The years have swung past now, the summers flashing by like moments of bright light in the quickly spinning orb of life. After a few years Grandma and Grandpa took their camper out of the RV park and the summer trips stopped. The years have passed, one to another, and I’ve grown up, becoming, perhaps, a little less of a worrier. And Grandpa . . . well, the years have ground at Grandpa, too. They haven’t strengthened him in the vigors of life, when the dew of youth is still fresh and the tests of time form one into a strong and capable young man. That was a long time ago. Time has ground youth and health from him. The years have ground him fine and thin, and now they are grinding him right away.
Once, Grandpa drove me and my siblings around, as Grandma and Grandpa would take the extra kids that couldn’t fit in my Dad’s car to the family gatherings. Now I take Grandpa to family gatherings.
Once, I followed Grandpa on walks in the woods and worried about being away from home too long. Now I take Grandpa out of the house and he worries and wants to go home as soon as we’ve gotten where we’re going.
Once, I worried about the weather, and things that didn’t need to be worried about. Now Grandpa stands at the window and looks at the gray sky, the rain, or the snow, and frets and worries. He struggles with the unease that hangs over him, an unease that no rational thought can chase away, and which remains to pick at the back of his mind.
Today is the last day of December, the day when the old year gives way to the new. My grandfather was born this day, many years ago. He turns seventy-nine today. He has Alzheimer’s, and it is grinding him away.
Grandpa isn’t much of a talker, and he struggles to show affection. You know it is there, you can see it in him, and how it comes out in the backward way of words that say “I love you,” without being so embarrassing as to actually say it. I don’t recall Grandpa ever directly commenting on how my father raised us, or ever really directly complimenting me any further than perhaps a rare “You’re a good lad,” that might escape as if by accident. But it wasn’t because you didn’t know. It was because, for Grandpa, you didn’t say those sort of things. You knew those things anyhow because when you were little his face lit up with a smile when you came to visit and he would read a story when you asked, pop out his false teeth at you to surprise and maybe even scare you, and then hug you goodbye when it was time to leave. And you knew what he thought (at least generally) when you got older and he got older because then, when he needed help, he asked you for help–help with the roofing project and help with the moving project.
He didn’t talk much, but he made things. He was a man of his hands, and Grandma and Grandpa’s house was filled with the things he made. There were the model airplanes that hung from the ceiling, made from metal soda cans. There was the life sized, and life-like, Indian that Grandpa made. There was the bright red canoe that you could actually ride in the pond with. And there were the many little wooden figures that he carved that stood about the house, and the paintings and drawings that I never knew he did until I was much older, because he was ashamed of them and hid them away.
Grandpa was what you might call a folk artist and a tinkerer, a man who grew up as one of ten kids in the heart of the Depression. He would draw and paint, carve, whittle, and build whatever came to his fancy–and none of it was good enough to him; even if others wanted to buy it, he was ashamed to sell what he had made. He could tune a piano, and play it some, a mandolin, too, and even sing, I’ve been told.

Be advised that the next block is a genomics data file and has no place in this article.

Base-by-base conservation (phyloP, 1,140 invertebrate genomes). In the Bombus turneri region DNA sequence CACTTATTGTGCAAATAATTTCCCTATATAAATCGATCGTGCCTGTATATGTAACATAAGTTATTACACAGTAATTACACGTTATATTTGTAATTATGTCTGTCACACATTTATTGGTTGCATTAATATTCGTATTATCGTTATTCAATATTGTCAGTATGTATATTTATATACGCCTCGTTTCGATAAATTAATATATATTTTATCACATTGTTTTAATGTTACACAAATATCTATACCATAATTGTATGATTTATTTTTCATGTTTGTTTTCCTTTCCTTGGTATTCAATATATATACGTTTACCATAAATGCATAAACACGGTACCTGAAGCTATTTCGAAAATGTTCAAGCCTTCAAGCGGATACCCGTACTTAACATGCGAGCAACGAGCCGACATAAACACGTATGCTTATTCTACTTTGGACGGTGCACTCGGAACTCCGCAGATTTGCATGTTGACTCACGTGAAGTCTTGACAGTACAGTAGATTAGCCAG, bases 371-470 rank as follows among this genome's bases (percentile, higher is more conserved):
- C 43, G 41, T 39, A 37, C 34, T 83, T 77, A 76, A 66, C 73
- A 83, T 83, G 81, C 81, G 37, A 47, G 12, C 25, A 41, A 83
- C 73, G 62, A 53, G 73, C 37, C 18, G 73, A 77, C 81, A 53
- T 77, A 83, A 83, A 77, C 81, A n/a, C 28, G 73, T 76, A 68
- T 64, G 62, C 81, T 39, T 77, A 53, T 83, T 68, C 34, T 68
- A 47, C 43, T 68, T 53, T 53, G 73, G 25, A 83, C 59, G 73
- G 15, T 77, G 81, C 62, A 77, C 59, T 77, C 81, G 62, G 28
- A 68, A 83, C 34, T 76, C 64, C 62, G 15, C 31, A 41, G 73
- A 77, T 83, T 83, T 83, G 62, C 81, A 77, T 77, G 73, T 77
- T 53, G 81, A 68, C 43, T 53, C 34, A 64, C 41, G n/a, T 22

I saw the Indian standing in Grandma and Grandpa’s house, the canoe, too, and other various carvings standing on shelves around the house, but it is only now that I am older that I can begin to appreciate how much I didn’t see, and never will see. And now those hands are stilled forever. Hands which could once carve an Indian’s face or tune a piano are now stilled. Those hands which once controlled the sharp tools of the woodworker now struggle to use a light switch or button his shirt. The things he knew and the things he learned have left him. His tools now sit on shelves and in boxes and bins in the basement and barn, unused, and the last remaining drawings and carvings of his sit in corners of the house like forgotten markers of a fading past. The mandolin given to him for Christmas a few years ago is hidden under his bed to be kept safe at his request, now probably forgotten as he lays on that bed in restless sleep.
He doesn’t talk much about his Alzheimer’s and when I first came to be with him and care for him I wondered if he knew. But he has let enough words slip so that I know that he knows. He has let enough words slip so I can guess–like a faint shadow–some of what passes through his mind in the long hours of the day.
He curses himself when he stumbles and cannot walk, struggles when he cannot work a light switch or faucet. He remembers that he could. He knows he could, and he struggles, determined to do what he once did, but it is a struggle that he cannot win. It is a thing painful to think about, a thing you try to put from your mind because otherwise it will break your heart as you daily watch him lose his fight–as you see ever more clearly what he had, what he has lost, what he still has and is daily losing. You feel the urge to laugh with a bitter-sad laugh because the echo in your mind is a cry when he acts the fool because he had forgotten how, and calls himself a stupid filthy man because he pisses on the floor, spills his coffee, and can’t remember how to dress himself.
The days are hard, but worse for him, the nights. Restless nights, and with each one he seems anxious for the dawn. One morning Grandma came into the kitchen while I was helping Grandpa with his morning routine.
“How was last night, Papa?” she said.
“Well,” she said, leaning over to give him a kiss. “Maybe the next one will be better.”
“Awww, shit,” he said. “You know that isn’t so. The next one is going to be worst than the last, and the next and the next and the next after that . . .” Then he trails off before continuing, as if to himself, (and perhaps only I heard it) “I never thought I would, but I’m scared.”
I hold out my arms now, ready to catch him when he totters and falls. I tuck him into bed at night and give him a goodnight kiss. He is losing his life one bit at a time. He knows it, and I know it. He is scared, and I am sad.